2005 November: HGCI kicks off EmPOWER Harvard campaign, which gets people to sign an online pledge to conserve power in their offices.
2005: Harvard Divinity School (HDS) offsets 100% of its electricity-related greenhouse gas emissions by purchasing renewable energy certificates.
2006: HGCI hosts Harvard’s first campus sustainability conference. More than 600 attend. Summers doubles HGCI fund for second time, now reaches $12 million.
2006: HMS promotes “Shut the Sash” campaign, encouraging the closing of fume hoods. Energy costs generated by a single hood are between $2,000 and $3,000 each year.
2006 June: Harvard announces it will purchase the renewable energy credits from the town of Hull’s 1.8 megawatt wind turbine for the next 10 years.
2006: Harvard Graduate School of Education (HGSE) and FAS partner with HGCI to establish Green Teams to implement School-wide conservation efforts.
2006: Radcliffe achieves LEED rating for its Schlesinger Library renovation.
2006 December: 83% of FAS undergrads vote in favor of FAS adopting a greenhouse gas reduction commitment of 11% below 1990 levels by 2020, 1% better than Yale’s commitment. In response, FAS establishes a committee and partners with the HGCI to develop a business plan for achieving this target.
2006: HRES sets energy reduction goal and partners with HGCI to undertake an energy audit of residential buildings. 200 new energy conservation projects are found.
2006: Harvard registers its 16th LEED building project.
2007: HGCI has grown to an interfaculty organization of 20 full-time professional staff and 40 part-time students funded largely through savings generated by programs listed above. See http://www.greencampus.harvard.edu.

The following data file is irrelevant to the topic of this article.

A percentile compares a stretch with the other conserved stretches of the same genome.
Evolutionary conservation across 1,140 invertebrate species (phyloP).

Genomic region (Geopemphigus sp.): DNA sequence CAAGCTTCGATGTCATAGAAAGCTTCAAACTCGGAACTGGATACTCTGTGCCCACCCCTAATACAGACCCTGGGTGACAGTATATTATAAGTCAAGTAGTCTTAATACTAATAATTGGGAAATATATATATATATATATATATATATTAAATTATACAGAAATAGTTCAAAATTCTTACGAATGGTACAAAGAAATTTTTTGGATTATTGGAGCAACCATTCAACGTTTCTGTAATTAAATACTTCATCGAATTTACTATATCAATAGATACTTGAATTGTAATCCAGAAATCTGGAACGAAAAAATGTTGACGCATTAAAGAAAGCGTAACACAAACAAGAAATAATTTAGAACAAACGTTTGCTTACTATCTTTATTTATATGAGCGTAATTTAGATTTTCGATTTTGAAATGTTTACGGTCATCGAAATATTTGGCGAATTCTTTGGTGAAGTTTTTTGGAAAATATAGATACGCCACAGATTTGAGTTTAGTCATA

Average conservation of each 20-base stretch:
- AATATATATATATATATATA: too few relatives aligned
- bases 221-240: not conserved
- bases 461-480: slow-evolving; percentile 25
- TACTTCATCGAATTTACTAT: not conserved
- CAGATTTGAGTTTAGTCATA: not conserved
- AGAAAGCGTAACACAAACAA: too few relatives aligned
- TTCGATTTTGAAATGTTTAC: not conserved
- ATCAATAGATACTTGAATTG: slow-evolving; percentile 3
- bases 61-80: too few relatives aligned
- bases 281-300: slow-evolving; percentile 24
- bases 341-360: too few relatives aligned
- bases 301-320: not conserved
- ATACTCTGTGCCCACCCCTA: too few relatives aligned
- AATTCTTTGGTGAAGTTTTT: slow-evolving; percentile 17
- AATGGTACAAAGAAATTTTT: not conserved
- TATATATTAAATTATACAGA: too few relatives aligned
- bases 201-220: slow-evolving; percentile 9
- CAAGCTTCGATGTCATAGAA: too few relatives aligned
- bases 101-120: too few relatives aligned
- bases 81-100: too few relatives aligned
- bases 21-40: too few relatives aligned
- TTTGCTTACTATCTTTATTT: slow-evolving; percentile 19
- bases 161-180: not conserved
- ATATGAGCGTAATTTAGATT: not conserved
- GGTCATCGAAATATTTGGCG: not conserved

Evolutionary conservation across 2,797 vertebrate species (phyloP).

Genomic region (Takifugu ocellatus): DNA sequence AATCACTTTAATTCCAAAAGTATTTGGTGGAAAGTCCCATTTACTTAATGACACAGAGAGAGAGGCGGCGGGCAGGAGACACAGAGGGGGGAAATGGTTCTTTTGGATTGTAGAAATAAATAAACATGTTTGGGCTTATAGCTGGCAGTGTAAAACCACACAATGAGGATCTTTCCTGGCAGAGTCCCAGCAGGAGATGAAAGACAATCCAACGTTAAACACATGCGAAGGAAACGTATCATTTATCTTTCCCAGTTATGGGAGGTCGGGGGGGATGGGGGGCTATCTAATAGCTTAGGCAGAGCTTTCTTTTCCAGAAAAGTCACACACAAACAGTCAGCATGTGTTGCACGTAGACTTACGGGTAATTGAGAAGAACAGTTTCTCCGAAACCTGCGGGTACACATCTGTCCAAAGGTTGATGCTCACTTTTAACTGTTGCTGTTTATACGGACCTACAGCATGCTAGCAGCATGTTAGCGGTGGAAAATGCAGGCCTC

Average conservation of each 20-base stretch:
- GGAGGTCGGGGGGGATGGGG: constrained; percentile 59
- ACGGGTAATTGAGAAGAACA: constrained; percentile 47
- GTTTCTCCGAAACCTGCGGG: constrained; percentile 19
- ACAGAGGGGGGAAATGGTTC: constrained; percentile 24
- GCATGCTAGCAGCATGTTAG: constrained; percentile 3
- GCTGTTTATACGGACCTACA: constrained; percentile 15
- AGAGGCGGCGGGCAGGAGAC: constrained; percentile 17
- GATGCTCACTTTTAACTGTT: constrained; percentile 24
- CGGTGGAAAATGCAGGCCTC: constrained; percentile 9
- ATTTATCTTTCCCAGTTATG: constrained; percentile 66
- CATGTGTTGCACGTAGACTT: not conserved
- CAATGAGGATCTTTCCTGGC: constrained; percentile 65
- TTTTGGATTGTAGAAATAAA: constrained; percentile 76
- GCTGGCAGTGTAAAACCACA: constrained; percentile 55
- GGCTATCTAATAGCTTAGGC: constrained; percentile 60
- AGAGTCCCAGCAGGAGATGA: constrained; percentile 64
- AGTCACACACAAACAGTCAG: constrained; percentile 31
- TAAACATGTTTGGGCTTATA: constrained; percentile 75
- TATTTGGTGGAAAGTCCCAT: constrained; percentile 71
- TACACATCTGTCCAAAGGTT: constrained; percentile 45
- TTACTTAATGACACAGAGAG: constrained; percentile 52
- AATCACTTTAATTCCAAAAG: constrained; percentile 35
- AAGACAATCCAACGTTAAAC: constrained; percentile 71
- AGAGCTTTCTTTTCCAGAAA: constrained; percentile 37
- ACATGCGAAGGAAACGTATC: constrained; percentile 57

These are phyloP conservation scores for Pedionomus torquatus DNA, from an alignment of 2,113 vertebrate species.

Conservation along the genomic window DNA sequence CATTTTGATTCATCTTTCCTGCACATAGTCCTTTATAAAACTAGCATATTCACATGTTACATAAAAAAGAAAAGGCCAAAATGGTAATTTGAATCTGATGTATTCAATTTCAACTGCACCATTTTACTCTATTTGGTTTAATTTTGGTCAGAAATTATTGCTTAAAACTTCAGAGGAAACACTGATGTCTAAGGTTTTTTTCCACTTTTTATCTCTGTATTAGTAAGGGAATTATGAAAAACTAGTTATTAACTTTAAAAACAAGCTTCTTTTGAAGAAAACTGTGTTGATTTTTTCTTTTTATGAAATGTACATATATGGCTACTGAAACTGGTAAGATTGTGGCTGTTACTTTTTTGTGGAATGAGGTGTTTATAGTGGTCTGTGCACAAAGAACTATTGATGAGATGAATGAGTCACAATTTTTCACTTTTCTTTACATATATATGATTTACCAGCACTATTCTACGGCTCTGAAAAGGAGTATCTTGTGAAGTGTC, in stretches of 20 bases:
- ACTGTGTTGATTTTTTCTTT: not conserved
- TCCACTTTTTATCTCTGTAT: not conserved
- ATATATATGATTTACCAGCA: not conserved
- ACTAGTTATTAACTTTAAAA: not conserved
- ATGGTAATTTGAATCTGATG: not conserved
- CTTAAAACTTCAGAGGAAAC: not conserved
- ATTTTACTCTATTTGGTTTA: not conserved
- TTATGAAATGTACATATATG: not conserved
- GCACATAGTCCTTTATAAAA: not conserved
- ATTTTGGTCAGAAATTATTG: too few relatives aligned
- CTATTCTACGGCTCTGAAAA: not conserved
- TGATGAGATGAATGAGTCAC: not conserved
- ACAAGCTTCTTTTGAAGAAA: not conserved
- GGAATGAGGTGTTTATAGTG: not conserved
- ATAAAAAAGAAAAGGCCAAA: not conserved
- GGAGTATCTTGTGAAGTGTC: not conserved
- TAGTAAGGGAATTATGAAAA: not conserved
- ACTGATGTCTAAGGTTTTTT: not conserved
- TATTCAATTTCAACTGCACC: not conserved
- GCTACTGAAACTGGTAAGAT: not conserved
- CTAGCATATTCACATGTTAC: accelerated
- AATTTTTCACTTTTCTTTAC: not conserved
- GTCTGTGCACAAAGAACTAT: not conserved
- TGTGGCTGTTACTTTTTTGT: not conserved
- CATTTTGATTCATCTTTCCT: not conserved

2007: The Sustainable Endowments Institute gives Harvard an A- grade for “one of the most comprehensive campus sustainability programs in the country.” Out of the more than 100 U.S. universities evaluated, Harvard was one of only four to receive the rating.
2007: Radcliffe (62%) and HBS (61%) fight it out for the highest recycling rates on campus.
2007: Harvard’s Stuff sale raises a record $90,000 for charity from the resale of abandoned “dorm stuff.”
2007: HGCI expands the repayment terms of Green Campus Loan Fund to encourage inclusion of sustainable features in the design and construction of new buildings
2007: American Forest and Paper Association gives its 2007 recycling award to Harvard for its University-wide paper recycling efforts.
2007: Harvard registers its 21st LEED building project.
2007 April: The United States Green Building Council awarded the 46 Blackstone St. building Harvard’s first platinum rating, the highest possible certification under the LEED green building program.
2007: Harvard’s University Construction Management Council approves development of green building guidelines to be incorporated into the approvals process for building renovations and construction at Harvard. HGCI convenes an interfaculty steering group of project managers to develop these.
2007: Harvard’s Allston Development Group establishes comprehensive Sustainability Guidelines for the Allston campus. Guidelines include a LEED Gold aspiration for all buildings along with goals to substantially reduce greenhouse gas emissions.